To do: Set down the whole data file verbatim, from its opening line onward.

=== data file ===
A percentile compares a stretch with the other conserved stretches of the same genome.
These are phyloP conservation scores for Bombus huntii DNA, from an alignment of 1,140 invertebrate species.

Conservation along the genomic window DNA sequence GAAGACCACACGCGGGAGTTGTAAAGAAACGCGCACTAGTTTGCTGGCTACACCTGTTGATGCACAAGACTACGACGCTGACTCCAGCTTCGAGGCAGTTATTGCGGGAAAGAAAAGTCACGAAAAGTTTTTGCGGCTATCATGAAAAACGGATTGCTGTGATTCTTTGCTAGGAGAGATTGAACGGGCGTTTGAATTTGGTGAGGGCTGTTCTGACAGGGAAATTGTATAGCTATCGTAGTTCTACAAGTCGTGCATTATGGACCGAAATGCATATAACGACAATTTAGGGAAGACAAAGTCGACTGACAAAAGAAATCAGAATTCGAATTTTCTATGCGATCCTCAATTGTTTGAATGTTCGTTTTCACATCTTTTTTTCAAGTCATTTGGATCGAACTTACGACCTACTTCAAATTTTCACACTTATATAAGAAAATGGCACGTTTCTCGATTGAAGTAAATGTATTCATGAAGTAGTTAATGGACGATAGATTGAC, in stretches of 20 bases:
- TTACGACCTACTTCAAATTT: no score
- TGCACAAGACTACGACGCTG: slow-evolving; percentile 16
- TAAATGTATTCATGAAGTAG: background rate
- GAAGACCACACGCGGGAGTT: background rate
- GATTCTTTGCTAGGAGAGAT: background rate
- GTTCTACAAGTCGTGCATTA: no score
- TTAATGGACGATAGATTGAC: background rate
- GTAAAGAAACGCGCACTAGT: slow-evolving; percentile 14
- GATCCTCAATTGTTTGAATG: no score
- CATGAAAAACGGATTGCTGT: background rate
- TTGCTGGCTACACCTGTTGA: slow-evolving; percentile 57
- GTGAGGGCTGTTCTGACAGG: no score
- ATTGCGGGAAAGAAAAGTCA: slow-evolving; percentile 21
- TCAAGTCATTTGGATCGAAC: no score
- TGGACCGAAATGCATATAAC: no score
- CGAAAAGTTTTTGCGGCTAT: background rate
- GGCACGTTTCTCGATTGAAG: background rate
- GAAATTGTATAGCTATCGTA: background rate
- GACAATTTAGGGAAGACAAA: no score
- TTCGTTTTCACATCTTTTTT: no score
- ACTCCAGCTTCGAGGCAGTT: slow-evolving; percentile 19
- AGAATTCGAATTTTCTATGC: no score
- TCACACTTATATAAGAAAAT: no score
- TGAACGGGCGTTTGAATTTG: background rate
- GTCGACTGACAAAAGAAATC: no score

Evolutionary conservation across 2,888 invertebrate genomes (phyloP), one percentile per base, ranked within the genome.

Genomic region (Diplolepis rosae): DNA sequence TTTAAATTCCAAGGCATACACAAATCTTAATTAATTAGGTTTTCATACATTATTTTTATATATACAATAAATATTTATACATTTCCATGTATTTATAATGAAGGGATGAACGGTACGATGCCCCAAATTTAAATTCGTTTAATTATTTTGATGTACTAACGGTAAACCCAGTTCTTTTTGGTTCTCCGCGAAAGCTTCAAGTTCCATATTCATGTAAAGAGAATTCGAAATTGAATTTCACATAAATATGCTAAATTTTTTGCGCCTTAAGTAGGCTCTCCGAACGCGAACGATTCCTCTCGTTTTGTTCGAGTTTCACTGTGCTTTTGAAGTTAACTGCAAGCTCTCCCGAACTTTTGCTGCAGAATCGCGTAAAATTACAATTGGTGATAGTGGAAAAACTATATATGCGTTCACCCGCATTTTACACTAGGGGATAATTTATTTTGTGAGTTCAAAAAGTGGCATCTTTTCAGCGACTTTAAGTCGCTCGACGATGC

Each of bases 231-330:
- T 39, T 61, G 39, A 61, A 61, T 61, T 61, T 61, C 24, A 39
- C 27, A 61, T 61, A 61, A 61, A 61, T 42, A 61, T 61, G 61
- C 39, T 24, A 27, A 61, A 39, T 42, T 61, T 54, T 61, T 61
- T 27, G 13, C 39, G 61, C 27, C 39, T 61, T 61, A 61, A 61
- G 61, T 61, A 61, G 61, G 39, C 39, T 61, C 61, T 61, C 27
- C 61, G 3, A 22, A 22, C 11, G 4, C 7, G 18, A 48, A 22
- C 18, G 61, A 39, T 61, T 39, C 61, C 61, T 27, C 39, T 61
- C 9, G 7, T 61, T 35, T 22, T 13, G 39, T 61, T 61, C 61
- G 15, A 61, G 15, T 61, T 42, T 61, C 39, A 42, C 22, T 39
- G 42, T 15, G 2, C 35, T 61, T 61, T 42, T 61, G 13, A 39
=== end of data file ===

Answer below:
A percentile compares a stretch with the other conserved stretches of the same genome.
These are phyloP conservation scores for Bombus huntii DNA, from an alignment of 1,140 invertebrate species.

Conservation along the genomic window DNA sequence GAAGACCACACGCGGGAGTTGTAAAGAAACGCGCACTAGTTTGCTGGCTACACCTGTTGATGCACAAGACTACGACGCTGACTCCAGCTTCGAGGCAGTTATTGCGGGAAAGAAAAGTCACGAAAAGTTTTTGCGGCTATCATGAAAAACGGATTGCTGTGATTCTTTGCTAGGAGAGATTGAACGGGCGTTTGAATTTGGTGAGGGCTGTTCTGACAGGGAAATTGTATAGCTATCGTAGTTCTACAAGTCGTGCATTATGGACCGAAATGCATATAACGACAATTTAGGGAAGACAAAGTCGACTGACAAAAGAAATCAGAATTCGAATTTTCTATGCGATCCTCAATTGTTTGAATGTTCGTTTTCACATCTTTTTTTCAAGTCATTTGGATCGAACTTACGACCTACTTCAAATTTTCACACTTATATAAGAAAATGGCACGTTTCTCGATTGAAGTAAATGTATTCATGAAGTAGTTAATGGACGATAGATTGAC, in stretches of 20 bases:
- TTACGACCTACTTCAAATTT: no score
- TGCACAAGACTACGACGCTG: slow-evolving; percentile 16
- TAAATGTATTCATGAAGTAG: background rate
- GAAGACCACACGCGGGAGTT: background rate
- GATTCTTTGCTAGGAGAGAT: background rate
- GTTCTACAAGTCGTGCATTA: no score
- TTAATGGACGATAGATTGAC: background rate
- GTAAAGAAACGCGCACTAGT: slow-evolving; percentile 14
- GATCCTCAATTGTTTGAATG: no score
- CATGAAAAACGGATTGCTGT: background rate
- TTGCTGGCTACACCTGTTGA: slow-evolving; percentile 57
- GTGAGGGCTGTTCTGACAGG: no score
- ATTGCGGGAAAGAAAAGTCA: slow-evolving; percentile 21
- TCAAGTCATTTGGATCGAAC: no score
- TGGACCGAAATGCATATAAC: no score
- CGAAAAGTTTTTGCGGCTAT: background rate
- GGCACGTTTCTCGATTGAAG: background rate
- GAAATTGTATAGCTATCGTA: background rate
- GACAATTTAGGGAAGACAAA: no score
- TTCGTTTTCACATCTTTTTT: no score
- ACTCCAGCTTCGAGGCAGTT: slow-evolving; percentile 19
- AGAATTCGAATTTTCTATGC: no score
- TCACACTTATATAAGAAAAT: no score
- TGAACGGGCGTTTGAATTTG: background rate
- GTCGACTGACAAAAGAAATC: no score

Evolutionary conservation across 2,888 invertebrate genomes (phyloP), one percentile per base, ranked within the genome.

Genomic region (Diplolepis rosae): DNA sequence TTTAAATTCCAAGGCATACACAAATCTTAATTAATTAGGTTTTCATACATTATTTTTATATATACAATAAATATTTATACATTTCCATGTATTTATAATGAAGGGATGAACGGTACGATGCCCCAAATTTAAATTCGTTTAATTATTTTGATGTACTAACGGTAAACCCAGTTCTTTTTGGTTCTCCGCGAAAGCTTCAAGTTCCATATTCATGTAAAGAGAATTCGAAATTGAATTTCACATAAATATGCTAAATTTTTTGCGCCTTAAGTAGGCTCTCCGAACGCGAACGATTCCTCTCGTTTTGTTCGAGTTTCACTGTGCTTTTGAAGTTAACTGCAAGCTCTCCCGAACTTTTGCTGCAGAATCGCGTAAAATTACAATTGGTGATAGTGGAAAAACTATATATGCGTTCACCCGCATTTTACACTAGGGGATAATTTATTTTGTGAGTTCAAAAAGTGGCATCTTTTCAGCGACTTTAAGTCGCTCGACGATGC

Each of bases 231-330:
- T 39, T 61, G 39, A 61, A 61, T 61, T 61, T 61, C 24, A 39
- C 27, A 61, T 61, A 61, A 61, A 61, T 42, A 61, T 61, G 61
- C 39, T 24, A 27, A 61, A 39, T 42, T 61, T 54, T 61, T 61
- T 27, G 13, C 39, G 61, C 27, C 39, T 61, T 61, A 61, A 61
- G 61, T 61, A 61, G 61, G 39, C 39, T 61, C 61, T 61, C 27
- C 61, G 3, A 22, A 22, C 11, G 4, C 7, G 18, A 48, A 22
- C 18, G 61, A 39, T 61, T 39, C 61, C 61, T 27, C 39, T 61
- C 9, G 7, T 61, T 35, T 22, T 13, G 39, T 61, T 61, C 61
- G 15, A 61, G 15, T 61, T 42, T 61, C 39, A 42, C 22, T 39
- G 42, T 15, G 2, C 35, T 61, T 61, T 42, T 61, G 13, A 39